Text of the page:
🇺🇸 Retired veteran, father, rock-climbing expert & rosin connoisseur.
Rosin is created through the application of heat and pressure onto starting material over the course of several minutes. These variables of time, temp, and pressure can be adjusted depending on the type of cannabis material pressed and the specific strain or cultivar of that material. Differences in these inputs also impact both yield and quality of rosin.
A range of temperatures are suitable for pressing rosin. Pressing at the low end of the temperature range will yield different results than pressing at the higher end. Best results begin at 140 degrees Fahrenheit and top out at 220. More specific temperature targets depend on the type of starting material.
Here are the recommended temperatures for pressing each type of starting material:
Bubble Hash: 140-200
Dry Sift: 140-200
What Is Pressing Rosin at Low Temps?
Pressing rosin at low temps refers to extraction temperatures that are at the lower end of the spectrum for each type of starting material. We consider an extraction to be at low temps within the following (Fahrenheit) ranges:
Bubble Hash: 140-160
Dry Sift: 140-160
Benefits of Pressing Rosin at Low Temps
It seems that most extractors generally prefer to press at the lowest temperatures possible that allow a full extraction to occur. There are multiple benefits to aiming for lower temperatures at the press.
Benefits of pressing rosin at low temperatures include lighter color/better clarity, terpene preservation, and badder consistency.
While pressing at higher temperatures can make a darker rosin, lower temperatures tend to optimize for lighter color and better clarity. While color by itself is not a worthy metric with which to judge the overall quality of rosin, it does make an impact on the perception of quality. Consumers tend to consider light-colored and clear rosin as the highest quality available. Pressing at low temps can deliver that very light blond color many people seek.
That said, older starting material that’s been significantly oxidized will still lead to darker rosin, even if it’s pressed at lower temperatures.
Another advantage to pressing at lower temperatures is terpene preservation. Terpenes are very volatile. The terpene content in cannabis trichomes is greatly diminished with exposure to heat, therefore the less heat the better for preserving terpenes. More terpenes leads to stronger flavor and enhanced effect, so it’s always a good idea to protect these valuable characteristics of the cannabis plant.
Consistency is also impacted with lower temperatures during extraction. Many rosin consumers prefer a cake batter-like texture and consistency, something closer to a whipped butter than a hard sap or shatter-type consistency. This creamy texture is often referred to as badder or budder. Pressing at lower temperatures is more likely to yield a badder consistency.
Drawbacks To Pressing at Lower Temperatures
The downside to pressing rosin at lower temperatures is a sacrifice in total yield. While overall quality is often better in rosin pressed at lower temperatures, yield can be slightly less than with temperatures at the higher end of the range.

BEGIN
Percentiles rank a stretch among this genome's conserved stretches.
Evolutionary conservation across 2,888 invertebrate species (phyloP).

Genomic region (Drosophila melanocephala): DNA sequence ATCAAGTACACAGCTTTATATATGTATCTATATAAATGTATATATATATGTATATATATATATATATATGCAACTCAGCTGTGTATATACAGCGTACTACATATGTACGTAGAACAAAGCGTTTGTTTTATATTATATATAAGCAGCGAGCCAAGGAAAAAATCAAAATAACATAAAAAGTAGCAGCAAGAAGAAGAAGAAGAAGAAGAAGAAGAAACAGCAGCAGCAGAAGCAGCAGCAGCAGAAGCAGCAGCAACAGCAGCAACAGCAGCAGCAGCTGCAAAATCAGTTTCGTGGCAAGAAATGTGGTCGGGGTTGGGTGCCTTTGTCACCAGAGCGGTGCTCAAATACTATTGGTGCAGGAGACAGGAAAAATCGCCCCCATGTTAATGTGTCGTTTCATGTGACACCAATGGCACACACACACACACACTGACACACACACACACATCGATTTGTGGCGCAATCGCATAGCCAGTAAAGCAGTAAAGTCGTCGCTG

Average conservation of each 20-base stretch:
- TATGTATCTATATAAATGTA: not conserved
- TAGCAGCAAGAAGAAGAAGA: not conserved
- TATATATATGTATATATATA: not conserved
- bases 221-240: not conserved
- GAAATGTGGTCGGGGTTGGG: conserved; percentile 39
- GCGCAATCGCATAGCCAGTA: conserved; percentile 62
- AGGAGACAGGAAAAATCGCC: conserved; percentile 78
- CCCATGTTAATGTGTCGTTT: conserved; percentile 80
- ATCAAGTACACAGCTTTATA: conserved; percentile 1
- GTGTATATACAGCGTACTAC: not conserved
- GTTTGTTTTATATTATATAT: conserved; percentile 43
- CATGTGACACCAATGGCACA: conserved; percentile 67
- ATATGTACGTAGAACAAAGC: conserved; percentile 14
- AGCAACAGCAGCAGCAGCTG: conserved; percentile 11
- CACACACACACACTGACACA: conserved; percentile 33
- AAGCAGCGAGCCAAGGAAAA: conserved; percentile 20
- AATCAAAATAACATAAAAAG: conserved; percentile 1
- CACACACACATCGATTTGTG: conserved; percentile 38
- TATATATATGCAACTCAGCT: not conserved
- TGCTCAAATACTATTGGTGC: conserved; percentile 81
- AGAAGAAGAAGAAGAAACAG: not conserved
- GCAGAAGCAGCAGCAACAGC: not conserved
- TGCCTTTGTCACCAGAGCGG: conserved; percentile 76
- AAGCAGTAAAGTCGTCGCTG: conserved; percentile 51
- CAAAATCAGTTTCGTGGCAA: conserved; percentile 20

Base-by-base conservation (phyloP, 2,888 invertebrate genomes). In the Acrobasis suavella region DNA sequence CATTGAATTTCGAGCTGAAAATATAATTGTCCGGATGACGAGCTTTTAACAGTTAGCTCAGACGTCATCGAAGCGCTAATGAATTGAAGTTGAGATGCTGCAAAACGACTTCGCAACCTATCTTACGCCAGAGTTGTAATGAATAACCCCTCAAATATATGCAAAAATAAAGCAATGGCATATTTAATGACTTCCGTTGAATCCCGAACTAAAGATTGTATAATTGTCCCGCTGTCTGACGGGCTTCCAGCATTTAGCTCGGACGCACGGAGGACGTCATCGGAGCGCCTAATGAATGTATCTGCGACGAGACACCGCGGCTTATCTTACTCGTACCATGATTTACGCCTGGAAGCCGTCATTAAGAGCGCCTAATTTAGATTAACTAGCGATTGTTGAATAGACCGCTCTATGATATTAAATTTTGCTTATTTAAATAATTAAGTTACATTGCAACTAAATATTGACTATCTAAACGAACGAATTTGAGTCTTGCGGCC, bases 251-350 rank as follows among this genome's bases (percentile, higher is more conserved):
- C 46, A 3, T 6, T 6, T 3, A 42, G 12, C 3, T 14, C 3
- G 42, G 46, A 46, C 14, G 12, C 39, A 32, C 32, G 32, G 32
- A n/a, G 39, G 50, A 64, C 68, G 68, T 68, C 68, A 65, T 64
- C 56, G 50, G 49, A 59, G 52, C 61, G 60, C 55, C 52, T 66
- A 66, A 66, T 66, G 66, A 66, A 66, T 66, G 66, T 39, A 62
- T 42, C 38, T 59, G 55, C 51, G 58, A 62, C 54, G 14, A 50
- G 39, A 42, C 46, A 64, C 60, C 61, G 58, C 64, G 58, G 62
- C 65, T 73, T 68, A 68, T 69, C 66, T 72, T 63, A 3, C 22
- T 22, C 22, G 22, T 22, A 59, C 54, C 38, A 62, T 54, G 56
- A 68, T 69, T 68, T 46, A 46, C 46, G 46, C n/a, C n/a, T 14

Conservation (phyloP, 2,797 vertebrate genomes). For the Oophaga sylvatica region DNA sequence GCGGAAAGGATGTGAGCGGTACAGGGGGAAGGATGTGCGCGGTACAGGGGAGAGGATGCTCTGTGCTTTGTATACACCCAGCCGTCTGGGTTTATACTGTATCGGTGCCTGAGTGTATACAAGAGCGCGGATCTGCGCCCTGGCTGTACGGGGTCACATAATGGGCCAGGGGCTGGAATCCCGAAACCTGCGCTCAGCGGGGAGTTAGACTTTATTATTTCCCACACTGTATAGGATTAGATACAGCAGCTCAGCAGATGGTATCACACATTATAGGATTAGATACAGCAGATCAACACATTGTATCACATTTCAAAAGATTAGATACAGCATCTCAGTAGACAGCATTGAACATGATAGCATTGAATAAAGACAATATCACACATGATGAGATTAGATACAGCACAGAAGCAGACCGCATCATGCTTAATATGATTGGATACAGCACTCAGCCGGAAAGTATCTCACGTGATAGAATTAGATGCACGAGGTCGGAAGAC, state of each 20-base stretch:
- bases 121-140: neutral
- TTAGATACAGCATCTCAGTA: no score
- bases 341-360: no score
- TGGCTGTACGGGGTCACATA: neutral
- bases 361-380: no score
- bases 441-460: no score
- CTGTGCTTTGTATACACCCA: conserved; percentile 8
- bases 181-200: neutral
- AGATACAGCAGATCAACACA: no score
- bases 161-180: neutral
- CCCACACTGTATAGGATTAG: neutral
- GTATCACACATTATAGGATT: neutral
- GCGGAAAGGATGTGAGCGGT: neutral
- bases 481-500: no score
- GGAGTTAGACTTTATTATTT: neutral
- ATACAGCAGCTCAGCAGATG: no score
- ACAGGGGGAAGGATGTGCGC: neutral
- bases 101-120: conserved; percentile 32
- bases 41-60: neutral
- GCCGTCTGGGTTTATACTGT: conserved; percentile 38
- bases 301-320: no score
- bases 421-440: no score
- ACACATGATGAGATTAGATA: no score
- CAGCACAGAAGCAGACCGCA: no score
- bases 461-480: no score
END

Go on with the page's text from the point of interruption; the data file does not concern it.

One way to compensate for the decreased yield is to press the same material twice. This second extraction can help squeeze out the last of the remaining rosin to give a slight bump to your yield. However, the second round of pressing will likely deliver rosin of a lesser overall quality than the first round.
Note on Age and Quality of Starting Material
Age and quality of starting material affects temperature requirements to achieve full extraction. Lower temperatures can suffice for fresher and higher quality material, whereas higher temperatures may be needed to extract rosin from older or lower quality material.
Experiment with small samples of starting material to narrow down to the most ideal temperature for your material and desired results.
Pressing rosin requires careful control of key variables like time, temperature, and pressure during extraction. Temperature has an undeniable impact on the results of your extraction, and pressing at lower temperatures is the preference among many extractors. Lower temperatures provide clear advantages over pressing with higher temperatures.
A scientific-like approach to extraction is helpful, but pressing rosin is more an art than a science. Try pressing at a variety of temperatures and see what works best for you. And take notes throughout the process, to help you track what’s working well and what needs adjustment.
Also, read about some of the advantages to taking the higher temps approach to pressing rosin in Benefits to Pressing Rosin at Higher Temperatures.
What temps do you normally use for pressing rosin? Let us know in the comments!
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FREQUENTLY ASKED QUESTIONS
What is considered low temp for pressing flower rosin?
180-200 degrees Fahrenheit is considered low temp for pressing flower rosin.
What is considered low temp for pressing bubble hash rosin?
140-160 degrees Fahrenheit is considered low temp for pressing bubble hash rosin.
What is considered low temp for pressing dry sift rosin?
140-160 degrees Fahrenheit is considered low temp for pressing dry sift rosin.
Is it better to press rosin with lower temperatures?
There are several advantages to pressing rosin with lower temperatures, including lighter color/clarity, greater terpene preservation, and a badder-type consistency.
What is the downside to pressing rosin with lower temperatures?
A slightly decreased yield is a potential downside to pressing rosin at lower temperatures.